Liquid Nitrogen Vapor Sealing of Straw Containers can be Unsafe and Detrimental to Embryo Survival

Research Article

Austin J Reprod Med Infertil. 2016; 3(1): 1038.

Liquid Nitrogen Vapor Sealing of Straw Containers can be Unsafe and Detrimental to Embryo Survival

Schiewe MC¹*, Schiewe E²^, Vu VN³^, Zozula S¹ and Anderson RE1,4

¹Ovation Fertility, ART Laboratory, USA

²University of Southern California, USA

³University of California-Los Angeles, USA

4Southern California Center for Reproductive Medicine, USA

^Summer Science Student Training Program Interns- Summer 2014, Ovation Fertility, Newport Beach, CA, USA

*Corresponding author: Mitchel C. Schiewe, Ovation Fertility, ART Laboratory Newport Beach, CA 92663, USA

Received: June 13, 2016; Accepted: July 22, 2016; Published: July 26, 2016


Background: Aseptic closed vitrification (VTF) systems have been proving their clinical effectiveness in recent years. Although the risk of pathogenic contamination between samples in liquid nitrogen storage has been a debatable issue among open VTF systems users, there is growing interest to hybridize systems. In short, some open system users aim to achieve the ultra-rapid cooling rates of direct LN2 exposure and then seal the device into a plastic straw container. Specialized commercial LN2 baths have been developed to assist in these hybrid-device systems. We strived to 1) determine whether LN2 vapor sealing of straws presents safety and reliability concerns that create potentially harmful laboratory practices; and 2) reveal a validation method which verifies the competency of seals as a quality control practice.

Materials and Methods: Using a repeated VTF (rVTF) model on research consented, discard embryos, human blastocysts were randomly assigned to either Control (n=19) or ultra-rapid cooling treatment (UR-TRT; n=22). Standard micro Secure-VTF (μS-VTF) warming of flexipettes was first performed without extraction/elution, then dried with sterile gauze. Re-VTF was performed at 1 min post-warming, by either: 1) Control μS-VTF; or 2) UR-TRT where flexipettes were dipped into LN2 (5 sec), inserted in straws held in LN2 and sealed closed for storage. Subsequently, all straws were warmed using standard μS-VTF procedures and elution in sucrose solutions. Following isotonic equilibration and 24h in vitro culture, blastocyst survival and development, respectively, was assessed.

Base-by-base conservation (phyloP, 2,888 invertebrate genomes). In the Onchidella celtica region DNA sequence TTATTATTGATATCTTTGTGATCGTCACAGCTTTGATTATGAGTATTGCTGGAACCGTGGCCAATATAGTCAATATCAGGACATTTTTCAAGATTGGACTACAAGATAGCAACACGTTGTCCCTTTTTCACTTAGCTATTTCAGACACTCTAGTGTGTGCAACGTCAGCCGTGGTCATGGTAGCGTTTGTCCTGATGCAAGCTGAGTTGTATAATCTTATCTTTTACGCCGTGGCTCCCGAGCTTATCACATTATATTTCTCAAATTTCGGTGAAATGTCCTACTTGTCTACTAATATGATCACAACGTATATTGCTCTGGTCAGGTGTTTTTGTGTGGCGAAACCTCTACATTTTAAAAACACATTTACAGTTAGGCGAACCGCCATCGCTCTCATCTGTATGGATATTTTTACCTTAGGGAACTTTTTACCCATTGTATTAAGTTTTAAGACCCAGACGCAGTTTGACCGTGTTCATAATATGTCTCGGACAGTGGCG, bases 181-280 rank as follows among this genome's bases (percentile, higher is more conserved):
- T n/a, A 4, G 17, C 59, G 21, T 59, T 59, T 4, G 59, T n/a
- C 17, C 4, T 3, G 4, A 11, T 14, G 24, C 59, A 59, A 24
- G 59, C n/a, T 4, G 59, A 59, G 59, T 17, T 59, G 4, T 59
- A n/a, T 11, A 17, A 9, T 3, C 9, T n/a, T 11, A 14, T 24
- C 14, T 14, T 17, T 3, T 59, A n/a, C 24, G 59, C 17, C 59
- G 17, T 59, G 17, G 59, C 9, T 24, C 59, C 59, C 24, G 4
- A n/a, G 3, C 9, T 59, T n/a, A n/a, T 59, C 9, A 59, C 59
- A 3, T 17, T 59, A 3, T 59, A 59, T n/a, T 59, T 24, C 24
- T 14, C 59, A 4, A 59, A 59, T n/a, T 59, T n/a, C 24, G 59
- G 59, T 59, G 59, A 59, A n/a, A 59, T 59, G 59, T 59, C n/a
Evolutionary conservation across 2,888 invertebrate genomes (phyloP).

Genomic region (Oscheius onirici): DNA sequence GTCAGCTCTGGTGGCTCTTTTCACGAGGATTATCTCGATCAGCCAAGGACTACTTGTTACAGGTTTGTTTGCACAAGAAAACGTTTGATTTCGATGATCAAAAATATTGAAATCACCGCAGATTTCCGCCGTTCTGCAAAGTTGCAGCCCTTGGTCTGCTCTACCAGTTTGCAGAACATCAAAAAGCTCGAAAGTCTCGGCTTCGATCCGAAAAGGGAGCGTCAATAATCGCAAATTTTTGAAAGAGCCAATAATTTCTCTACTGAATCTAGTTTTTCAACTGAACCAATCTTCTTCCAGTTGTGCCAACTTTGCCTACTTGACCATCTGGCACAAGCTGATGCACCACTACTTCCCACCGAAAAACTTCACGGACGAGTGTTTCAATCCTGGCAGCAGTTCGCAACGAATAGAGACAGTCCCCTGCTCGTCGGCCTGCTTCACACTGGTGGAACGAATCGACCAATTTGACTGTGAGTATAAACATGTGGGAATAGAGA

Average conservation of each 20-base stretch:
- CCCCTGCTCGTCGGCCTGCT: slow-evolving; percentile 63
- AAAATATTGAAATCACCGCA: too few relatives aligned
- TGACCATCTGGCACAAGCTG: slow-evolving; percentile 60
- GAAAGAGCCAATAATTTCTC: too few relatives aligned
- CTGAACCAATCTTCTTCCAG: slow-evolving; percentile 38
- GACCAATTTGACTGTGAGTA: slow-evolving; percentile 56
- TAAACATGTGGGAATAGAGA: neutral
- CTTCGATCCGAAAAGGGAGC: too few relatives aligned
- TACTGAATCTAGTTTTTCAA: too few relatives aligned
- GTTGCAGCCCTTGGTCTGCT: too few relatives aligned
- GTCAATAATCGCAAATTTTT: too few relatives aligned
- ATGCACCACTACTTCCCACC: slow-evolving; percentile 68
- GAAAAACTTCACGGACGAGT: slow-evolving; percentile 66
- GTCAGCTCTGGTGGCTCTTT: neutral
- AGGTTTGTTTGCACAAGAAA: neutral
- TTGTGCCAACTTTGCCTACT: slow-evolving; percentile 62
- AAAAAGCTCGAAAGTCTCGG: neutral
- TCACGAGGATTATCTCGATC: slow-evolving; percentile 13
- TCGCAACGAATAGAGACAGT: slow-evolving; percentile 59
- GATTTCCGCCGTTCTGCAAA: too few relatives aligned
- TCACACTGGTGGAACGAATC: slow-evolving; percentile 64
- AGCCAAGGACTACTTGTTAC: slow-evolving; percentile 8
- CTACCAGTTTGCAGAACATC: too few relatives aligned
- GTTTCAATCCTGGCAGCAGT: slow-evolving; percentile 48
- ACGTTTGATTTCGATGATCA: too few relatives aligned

Results: Following the fatal rupturing of the first 3 UR-TRT straws, warming procedures had to be modified for possible LN2 accumulation inside straws due to incomplete seals. By allowing for 15 sec of N2 out gassing, the remaining 19 straws warmed without incident, yet 6 did reveal evidence of LN2 seepage (41% incomplete seals). No difference in blastocyst survival at 0 h was evident between treatments; however development was reduced in the UR-TRT group at 24 h (86.7% vs. 62.5%).

Conclusion: The hybridization of a UR-closed VTF system has proven to be a potentially unreliable, unsafe and less effective procedure in our rVTF model system. The inability to guarantee complete seals of super-cooled straws or the possible entry of N2 vapors inside a straw upon sealing creates significant risks which are unnecessary quality control variables absent in standard aseptic, closed VTF methods.

Keywords: Vitrification; Straw sealing; Embryos; Liquid nitrogen vapor; Quality control


BL: Blastocyst; CBS: Cryo Bio Systems; CSS: Cut Standard Straw; DMSO: Dimethyl Sulfoxide; HSV: High Security Vitrification; LN2: Liquid Nitrogen; μS-VTF: Micro Secure Vitrification; N2: Nitrogen; Non-DMSO; BL-VTF: Blastocyst Vitrification with a solution not containing DMSO; rVTF: re-Vitrification; UR-TRT: Ultra Rapid Cooling Treatment; VTF: Vitrification.